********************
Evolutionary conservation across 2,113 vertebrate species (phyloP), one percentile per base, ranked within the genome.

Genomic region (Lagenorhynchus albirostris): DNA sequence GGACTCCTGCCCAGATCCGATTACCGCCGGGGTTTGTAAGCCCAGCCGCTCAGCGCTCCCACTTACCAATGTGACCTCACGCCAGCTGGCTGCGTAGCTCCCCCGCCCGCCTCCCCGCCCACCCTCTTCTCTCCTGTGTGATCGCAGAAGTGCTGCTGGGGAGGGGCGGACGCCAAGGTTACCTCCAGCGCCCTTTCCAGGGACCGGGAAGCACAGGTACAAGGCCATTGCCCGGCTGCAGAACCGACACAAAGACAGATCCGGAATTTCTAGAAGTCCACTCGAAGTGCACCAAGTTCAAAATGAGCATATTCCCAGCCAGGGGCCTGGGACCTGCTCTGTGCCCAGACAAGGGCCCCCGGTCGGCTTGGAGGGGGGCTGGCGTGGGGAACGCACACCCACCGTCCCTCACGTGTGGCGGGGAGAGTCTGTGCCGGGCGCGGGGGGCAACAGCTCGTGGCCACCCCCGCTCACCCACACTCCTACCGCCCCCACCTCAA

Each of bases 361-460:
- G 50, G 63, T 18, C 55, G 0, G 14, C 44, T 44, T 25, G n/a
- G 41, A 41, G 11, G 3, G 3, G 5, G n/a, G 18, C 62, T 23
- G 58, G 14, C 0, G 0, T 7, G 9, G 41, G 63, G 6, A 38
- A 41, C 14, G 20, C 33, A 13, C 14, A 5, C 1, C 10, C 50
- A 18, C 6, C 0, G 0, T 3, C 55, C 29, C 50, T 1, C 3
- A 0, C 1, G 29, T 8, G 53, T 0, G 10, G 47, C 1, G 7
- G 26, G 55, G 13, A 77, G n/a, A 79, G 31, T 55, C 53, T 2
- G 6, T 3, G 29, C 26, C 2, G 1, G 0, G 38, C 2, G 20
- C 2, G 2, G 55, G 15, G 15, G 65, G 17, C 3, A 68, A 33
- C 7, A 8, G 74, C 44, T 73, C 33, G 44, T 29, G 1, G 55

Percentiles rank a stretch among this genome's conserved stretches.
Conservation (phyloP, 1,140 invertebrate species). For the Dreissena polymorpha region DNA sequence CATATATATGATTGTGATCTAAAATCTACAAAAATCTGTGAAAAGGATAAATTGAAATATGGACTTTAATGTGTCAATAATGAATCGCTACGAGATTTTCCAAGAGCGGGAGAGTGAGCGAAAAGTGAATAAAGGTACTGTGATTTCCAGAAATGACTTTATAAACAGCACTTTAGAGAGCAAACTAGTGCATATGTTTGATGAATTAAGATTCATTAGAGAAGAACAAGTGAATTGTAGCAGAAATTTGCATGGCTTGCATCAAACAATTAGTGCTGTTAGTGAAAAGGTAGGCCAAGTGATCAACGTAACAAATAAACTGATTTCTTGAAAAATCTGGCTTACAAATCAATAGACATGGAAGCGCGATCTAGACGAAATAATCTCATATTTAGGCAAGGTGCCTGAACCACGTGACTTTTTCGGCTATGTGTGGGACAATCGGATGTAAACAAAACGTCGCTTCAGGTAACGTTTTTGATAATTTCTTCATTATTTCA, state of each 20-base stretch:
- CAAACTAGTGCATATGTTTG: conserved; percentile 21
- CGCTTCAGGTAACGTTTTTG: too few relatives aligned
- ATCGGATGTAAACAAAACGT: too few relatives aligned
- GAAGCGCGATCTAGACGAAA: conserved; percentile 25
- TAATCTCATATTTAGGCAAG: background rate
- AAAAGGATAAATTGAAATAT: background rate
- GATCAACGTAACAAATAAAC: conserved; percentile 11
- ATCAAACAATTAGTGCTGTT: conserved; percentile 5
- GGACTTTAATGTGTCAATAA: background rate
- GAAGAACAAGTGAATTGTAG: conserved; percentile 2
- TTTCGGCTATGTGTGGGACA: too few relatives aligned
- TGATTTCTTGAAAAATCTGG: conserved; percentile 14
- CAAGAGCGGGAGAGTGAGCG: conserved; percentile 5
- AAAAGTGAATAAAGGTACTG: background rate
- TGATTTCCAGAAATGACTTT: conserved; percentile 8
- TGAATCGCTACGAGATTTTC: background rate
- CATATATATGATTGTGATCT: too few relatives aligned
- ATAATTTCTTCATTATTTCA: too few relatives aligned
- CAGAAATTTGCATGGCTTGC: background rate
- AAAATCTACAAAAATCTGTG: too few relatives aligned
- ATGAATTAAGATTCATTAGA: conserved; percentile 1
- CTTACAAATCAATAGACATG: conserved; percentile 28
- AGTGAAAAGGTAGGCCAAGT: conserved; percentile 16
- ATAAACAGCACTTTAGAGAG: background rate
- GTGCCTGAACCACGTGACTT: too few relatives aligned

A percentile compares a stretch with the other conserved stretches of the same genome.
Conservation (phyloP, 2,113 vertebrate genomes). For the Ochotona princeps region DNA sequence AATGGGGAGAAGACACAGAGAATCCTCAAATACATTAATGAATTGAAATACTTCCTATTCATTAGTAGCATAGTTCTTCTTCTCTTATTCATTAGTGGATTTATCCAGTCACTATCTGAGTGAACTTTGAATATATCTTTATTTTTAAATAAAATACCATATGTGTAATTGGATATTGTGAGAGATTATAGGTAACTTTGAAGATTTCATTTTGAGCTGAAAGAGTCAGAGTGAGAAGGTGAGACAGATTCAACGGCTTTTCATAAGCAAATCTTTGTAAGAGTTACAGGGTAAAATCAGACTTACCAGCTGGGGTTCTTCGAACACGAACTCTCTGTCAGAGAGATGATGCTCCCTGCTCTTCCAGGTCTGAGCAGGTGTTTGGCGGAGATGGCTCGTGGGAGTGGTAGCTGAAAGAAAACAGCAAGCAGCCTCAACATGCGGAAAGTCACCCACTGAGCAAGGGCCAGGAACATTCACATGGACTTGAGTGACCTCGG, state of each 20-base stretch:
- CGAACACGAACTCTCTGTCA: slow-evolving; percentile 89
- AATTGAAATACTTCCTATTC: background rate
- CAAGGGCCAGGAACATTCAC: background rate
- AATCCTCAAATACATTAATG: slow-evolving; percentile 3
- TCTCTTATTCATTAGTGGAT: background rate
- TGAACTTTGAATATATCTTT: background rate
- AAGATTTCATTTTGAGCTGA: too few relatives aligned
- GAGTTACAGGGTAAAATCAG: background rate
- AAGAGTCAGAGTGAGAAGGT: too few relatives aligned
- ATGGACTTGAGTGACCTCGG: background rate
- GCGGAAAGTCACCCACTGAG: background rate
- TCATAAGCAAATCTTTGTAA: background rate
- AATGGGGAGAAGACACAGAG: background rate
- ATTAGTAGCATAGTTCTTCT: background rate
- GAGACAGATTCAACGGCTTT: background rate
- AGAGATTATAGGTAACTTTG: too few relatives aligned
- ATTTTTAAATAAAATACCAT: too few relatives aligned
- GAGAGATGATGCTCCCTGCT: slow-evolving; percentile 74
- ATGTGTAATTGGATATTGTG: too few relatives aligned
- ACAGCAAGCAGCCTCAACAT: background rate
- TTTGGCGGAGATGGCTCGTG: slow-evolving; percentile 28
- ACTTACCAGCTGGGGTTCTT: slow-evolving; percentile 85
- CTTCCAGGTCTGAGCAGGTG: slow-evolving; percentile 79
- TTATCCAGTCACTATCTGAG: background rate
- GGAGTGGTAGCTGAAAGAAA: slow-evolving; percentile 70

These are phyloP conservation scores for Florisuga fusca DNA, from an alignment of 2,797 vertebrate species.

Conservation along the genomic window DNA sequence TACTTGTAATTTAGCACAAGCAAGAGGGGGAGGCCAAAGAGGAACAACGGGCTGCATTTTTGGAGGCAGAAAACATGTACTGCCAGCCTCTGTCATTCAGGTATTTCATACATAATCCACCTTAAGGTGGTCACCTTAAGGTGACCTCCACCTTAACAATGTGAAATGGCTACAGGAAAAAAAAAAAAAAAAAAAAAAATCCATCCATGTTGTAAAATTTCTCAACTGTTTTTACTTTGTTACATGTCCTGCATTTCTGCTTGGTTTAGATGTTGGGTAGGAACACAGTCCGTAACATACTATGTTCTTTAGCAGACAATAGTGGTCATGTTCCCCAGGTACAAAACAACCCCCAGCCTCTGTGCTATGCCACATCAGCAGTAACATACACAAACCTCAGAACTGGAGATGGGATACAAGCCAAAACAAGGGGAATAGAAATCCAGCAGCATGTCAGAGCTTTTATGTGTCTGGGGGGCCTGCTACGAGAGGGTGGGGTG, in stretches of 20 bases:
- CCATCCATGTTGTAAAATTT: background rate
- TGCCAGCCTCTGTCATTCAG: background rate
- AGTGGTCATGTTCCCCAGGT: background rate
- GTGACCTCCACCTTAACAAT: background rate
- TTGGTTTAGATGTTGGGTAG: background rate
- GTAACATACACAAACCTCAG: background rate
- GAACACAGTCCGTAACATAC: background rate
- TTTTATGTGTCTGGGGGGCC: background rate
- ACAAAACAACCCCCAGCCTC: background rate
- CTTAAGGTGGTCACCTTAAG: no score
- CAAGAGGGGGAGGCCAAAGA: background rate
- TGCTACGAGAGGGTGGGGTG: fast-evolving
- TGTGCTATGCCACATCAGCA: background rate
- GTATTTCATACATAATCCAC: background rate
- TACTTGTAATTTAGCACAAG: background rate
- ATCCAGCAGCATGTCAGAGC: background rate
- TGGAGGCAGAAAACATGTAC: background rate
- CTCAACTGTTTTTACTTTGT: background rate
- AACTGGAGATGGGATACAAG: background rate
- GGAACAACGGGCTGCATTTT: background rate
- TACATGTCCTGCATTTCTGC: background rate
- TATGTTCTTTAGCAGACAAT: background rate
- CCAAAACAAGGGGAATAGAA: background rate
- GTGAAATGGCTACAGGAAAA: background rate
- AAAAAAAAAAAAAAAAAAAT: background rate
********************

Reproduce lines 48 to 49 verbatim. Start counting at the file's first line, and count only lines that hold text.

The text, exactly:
- TGAACTTTGAATATATCTTT: background rate
- AAGATTTCATTTTGAGCTGA: too few relatives aligned